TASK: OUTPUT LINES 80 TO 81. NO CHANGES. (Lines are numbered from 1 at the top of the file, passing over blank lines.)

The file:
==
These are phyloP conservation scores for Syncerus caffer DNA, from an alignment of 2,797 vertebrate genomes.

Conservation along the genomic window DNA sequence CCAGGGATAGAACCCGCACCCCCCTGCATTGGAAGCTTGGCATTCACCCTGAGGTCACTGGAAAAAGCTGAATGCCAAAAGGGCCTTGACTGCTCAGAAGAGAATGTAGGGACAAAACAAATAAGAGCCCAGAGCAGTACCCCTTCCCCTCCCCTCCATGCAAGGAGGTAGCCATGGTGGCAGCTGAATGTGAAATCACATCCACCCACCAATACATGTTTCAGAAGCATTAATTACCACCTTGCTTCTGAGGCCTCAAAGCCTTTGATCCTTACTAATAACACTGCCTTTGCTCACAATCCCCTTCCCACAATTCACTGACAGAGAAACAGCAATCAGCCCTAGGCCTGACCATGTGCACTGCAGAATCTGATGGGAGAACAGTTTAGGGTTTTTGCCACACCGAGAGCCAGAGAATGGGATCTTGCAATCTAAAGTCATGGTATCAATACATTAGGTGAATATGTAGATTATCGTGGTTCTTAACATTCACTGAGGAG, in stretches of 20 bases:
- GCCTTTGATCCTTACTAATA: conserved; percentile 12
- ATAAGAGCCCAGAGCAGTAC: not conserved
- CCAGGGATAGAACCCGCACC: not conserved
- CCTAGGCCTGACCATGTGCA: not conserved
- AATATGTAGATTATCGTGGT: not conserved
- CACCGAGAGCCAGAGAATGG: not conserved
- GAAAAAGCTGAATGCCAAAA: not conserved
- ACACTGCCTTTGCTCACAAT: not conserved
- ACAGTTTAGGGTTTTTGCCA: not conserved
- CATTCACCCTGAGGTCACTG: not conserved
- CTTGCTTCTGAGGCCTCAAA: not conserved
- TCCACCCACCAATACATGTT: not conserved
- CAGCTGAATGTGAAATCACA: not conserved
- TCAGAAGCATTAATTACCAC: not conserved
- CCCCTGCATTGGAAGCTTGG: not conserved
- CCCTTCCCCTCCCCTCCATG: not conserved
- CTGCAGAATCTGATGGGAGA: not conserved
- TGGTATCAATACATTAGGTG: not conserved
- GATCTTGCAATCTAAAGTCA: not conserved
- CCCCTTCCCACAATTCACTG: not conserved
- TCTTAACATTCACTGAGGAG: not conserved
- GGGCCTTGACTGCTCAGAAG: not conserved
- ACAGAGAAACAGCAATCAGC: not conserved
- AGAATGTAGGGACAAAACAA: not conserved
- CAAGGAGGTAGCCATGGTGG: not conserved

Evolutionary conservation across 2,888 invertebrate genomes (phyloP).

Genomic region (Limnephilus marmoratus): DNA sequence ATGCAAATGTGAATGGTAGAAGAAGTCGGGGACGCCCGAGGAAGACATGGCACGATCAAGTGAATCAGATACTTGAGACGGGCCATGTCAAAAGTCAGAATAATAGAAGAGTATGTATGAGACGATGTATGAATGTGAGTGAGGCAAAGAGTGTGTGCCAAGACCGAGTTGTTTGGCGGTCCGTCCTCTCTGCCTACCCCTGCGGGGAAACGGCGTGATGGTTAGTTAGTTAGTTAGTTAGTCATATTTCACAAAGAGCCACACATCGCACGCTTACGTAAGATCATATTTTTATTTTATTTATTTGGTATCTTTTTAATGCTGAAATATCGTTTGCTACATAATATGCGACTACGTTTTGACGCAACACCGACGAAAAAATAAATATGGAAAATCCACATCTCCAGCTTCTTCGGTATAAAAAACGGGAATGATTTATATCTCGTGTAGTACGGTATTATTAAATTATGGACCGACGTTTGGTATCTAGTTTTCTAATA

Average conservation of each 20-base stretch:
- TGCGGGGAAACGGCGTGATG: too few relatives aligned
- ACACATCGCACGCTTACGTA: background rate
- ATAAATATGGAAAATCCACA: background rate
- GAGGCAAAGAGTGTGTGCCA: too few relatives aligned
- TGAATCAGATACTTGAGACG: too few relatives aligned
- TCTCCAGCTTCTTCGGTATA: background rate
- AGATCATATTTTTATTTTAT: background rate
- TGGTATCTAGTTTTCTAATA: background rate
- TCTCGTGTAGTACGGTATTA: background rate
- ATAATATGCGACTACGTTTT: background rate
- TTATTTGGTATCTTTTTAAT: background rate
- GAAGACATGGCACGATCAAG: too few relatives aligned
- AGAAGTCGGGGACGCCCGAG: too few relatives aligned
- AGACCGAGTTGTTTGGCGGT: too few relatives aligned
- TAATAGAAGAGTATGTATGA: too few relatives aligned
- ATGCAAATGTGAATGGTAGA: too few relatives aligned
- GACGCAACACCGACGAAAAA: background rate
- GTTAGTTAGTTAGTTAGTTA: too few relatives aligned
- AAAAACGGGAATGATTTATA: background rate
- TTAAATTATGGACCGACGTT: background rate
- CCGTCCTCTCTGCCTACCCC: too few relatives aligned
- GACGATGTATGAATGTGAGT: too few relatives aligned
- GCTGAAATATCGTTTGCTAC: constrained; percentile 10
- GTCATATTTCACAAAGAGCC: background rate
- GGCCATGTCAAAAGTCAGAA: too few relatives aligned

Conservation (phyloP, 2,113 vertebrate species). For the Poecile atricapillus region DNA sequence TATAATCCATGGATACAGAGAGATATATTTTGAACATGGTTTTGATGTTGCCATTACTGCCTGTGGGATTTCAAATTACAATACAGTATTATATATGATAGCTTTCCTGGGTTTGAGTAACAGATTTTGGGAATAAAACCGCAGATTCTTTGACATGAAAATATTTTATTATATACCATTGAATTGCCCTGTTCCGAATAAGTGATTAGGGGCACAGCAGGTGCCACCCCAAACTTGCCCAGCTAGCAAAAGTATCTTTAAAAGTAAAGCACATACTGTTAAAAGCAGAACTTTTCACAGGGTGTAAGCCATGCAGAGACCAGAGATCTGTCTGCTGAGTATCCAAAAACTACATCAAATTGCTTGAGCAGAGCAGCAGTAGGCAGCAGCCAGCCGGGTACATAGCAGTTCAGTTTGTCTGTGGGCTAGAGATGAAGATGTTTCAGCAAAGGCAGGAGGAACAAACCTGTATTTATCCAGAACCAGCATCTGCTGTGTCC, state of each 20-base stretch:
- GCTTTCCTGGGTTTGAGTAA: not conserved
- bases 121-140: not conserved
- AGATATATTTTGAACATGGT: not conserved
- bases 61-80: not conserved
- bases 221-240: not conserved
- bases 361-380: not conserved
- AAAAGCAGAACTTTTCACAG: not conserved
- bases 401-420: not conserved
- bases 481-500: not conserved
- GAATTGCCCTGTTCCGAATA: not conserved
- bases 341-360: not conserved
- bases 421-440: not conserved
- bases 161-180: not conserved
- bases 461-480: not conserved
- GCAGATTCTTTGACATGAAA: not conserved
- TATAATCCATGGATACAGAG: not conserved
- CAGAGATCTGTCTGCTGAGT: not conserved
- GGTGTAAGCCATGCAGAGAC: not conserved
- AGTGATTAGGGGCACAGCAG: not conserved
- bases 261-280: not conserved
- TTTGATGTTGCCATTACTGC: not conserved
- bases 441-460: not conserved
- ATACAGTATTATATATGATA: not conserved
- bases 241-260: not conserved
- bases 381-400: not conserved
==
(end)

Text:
- bases 241-260: not conserved
- bases 381-400: not conserved